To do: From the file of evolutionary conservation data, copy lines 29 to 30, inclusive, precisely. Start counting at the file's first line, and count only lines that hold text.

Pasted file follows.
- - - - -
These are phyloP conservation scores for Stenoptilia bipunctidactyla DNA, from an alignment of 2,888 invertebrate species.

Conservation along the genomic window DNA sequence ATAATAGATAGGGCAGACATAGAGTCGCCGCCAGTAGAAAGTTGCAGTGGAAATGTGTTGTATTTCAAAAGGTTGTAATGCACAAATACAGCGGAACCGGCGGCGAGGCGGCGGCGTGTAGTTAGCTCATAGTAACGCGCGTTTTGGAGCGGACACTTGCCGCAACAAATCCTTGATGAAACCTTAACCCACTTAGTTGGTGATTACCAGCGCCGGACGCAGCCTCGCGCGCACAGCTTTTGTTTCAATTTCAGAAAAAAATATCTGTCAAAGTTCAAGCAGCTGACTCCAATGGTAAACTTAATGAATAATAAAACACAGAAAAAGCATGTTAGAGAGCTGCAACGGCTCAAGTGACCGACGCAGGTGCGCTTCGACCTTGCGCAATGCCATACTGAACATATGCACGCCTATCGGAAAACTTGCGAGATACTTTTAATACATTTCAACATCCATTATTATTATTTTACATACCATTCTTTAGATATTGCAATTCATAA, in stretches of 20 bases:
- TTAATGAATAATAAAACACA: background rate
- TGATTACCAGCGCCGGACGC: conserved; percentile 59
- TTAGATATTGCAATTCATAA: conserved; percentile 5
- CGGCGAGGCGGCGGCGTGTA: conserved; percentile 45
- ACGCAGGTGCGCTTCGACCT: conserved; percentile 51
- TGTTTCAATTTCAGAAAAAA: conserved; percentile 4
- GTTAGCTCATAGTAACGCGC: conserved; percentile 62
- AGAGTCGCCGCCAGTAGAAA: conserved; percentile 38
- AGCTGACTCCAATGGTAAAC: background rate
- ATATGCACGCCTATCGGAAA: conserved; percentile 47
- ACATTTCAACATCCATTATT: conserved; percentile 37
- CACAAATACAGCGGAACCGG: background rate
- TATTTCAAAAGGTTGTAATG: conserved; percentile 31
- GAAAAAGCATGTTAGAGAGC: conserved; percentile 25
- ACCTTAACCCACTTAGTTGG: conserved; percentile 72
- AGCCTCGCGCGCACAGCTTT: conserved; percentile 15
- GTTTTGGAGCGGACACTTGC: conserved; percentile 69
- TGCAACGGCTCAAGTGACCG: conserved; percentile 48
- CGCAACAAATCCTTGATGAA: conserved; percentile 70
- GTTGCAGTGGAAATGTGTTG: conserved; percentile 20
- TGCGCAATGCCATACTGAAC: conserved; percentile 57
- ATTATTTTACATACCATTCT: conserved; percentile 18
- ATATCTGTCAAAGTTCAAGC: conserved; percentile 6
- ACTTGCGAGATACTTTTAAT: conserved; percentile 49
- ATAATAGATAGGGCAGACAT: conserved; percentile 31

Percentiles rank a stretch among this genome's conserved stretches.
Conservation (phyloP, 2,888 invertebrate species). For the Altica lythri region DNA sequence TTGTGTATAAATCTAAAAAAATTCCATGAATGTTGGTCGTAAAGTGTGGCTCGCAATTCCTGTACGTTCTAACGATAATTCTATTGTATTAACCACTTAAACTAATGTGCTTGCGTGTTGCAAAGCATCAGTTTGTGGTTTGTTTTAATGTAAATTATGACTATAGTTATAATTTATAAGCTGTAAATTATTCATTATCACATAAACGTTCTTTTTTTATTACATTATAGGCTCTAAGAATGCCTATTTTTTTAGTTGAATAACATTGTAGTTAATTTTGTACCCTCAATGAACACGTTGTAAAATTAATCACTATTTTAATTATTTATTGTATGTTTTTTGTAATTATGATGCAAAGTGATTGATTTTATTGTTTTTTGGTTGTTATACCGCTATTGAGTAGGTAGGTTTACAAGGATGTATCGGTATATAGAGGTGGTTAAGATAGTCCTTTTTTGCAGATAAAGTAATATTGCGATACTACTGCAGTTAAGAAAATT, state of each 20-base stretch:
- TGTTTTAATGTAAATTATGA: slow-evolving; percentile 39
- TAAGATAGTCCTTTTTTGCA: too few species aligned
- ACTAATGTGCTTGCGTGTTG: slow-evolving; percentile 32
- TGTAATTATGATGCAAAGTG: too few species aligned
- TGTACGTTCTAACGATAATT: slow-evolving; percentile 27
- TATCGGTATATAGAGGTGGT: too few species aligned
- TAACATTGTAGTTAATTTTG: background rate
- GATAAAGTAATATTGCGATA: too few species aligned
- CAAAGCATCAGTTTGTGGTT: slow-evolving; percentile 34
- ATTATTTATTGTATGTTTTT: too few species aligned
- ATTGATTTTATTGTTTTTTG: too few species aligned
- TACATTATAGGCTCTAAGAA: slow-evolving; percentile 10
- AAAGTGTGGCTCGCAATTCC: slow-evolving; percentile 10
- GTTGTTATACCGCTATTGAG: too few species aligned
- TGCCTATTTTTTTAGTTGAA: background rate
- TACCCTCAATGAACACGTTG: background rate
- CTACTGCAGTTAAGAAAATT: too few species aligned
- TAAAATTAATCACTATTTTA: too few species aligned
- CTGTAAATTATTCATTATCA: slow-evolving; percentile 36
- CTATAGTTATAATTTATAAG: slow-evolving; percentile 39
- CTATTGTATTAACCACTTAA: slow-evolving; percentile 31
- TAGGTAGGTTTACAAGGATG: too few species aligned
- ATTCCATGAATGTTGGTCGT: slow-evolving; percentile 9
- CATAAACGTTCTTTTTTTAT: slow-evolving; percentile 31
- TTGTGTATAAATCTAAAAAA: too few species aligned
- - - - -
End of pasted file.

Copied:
Conservation (phyloP, 2,888 invertebrate species). For the Altica lythri region DNA sequence TTGTGTATAAATCTAAAAAAATTCCATGAATGTTGGTCGTAAAGTGTGGCTCGCAATTCCTGTACGTTCTAACGATAATTCTATTGTATTAACCACTTAAACTAATGTGCTTGCGTGTTGCAAAGCATCAGTTTGTGGTTTGTTTTAATGTAAATTATGACTATAGTTATAATTTATAAGCTGTAAATTATTCATTATCACATAAACGTTCTTTTTTTATTACATTATAGGCTCTAAGAATGCCTATTTTTTTAGTTGAATAACATTGTAGTTAATTTTGTACCCTCAATGAACACGTTGTAAAATTAATCACTATTTTAATTATTTATTGTATGTTTTTTGTAATTATGATGCAAAGTGATTGATTTTATTGTTTTTTGGTTGTTATACCGCTATTGAGTAGGTAGGTTTACAAGGATGTATCGGTATATAGAGGTGGTTAAGATAGTCCTTTTTTGCAGATAAAGTAATATTGCGATACTACTGCAGTTAAGAAAATT, state of each 20-base stretch:
- TGTTTTAATGTAAATTATGA: slow-evolving; percentile 39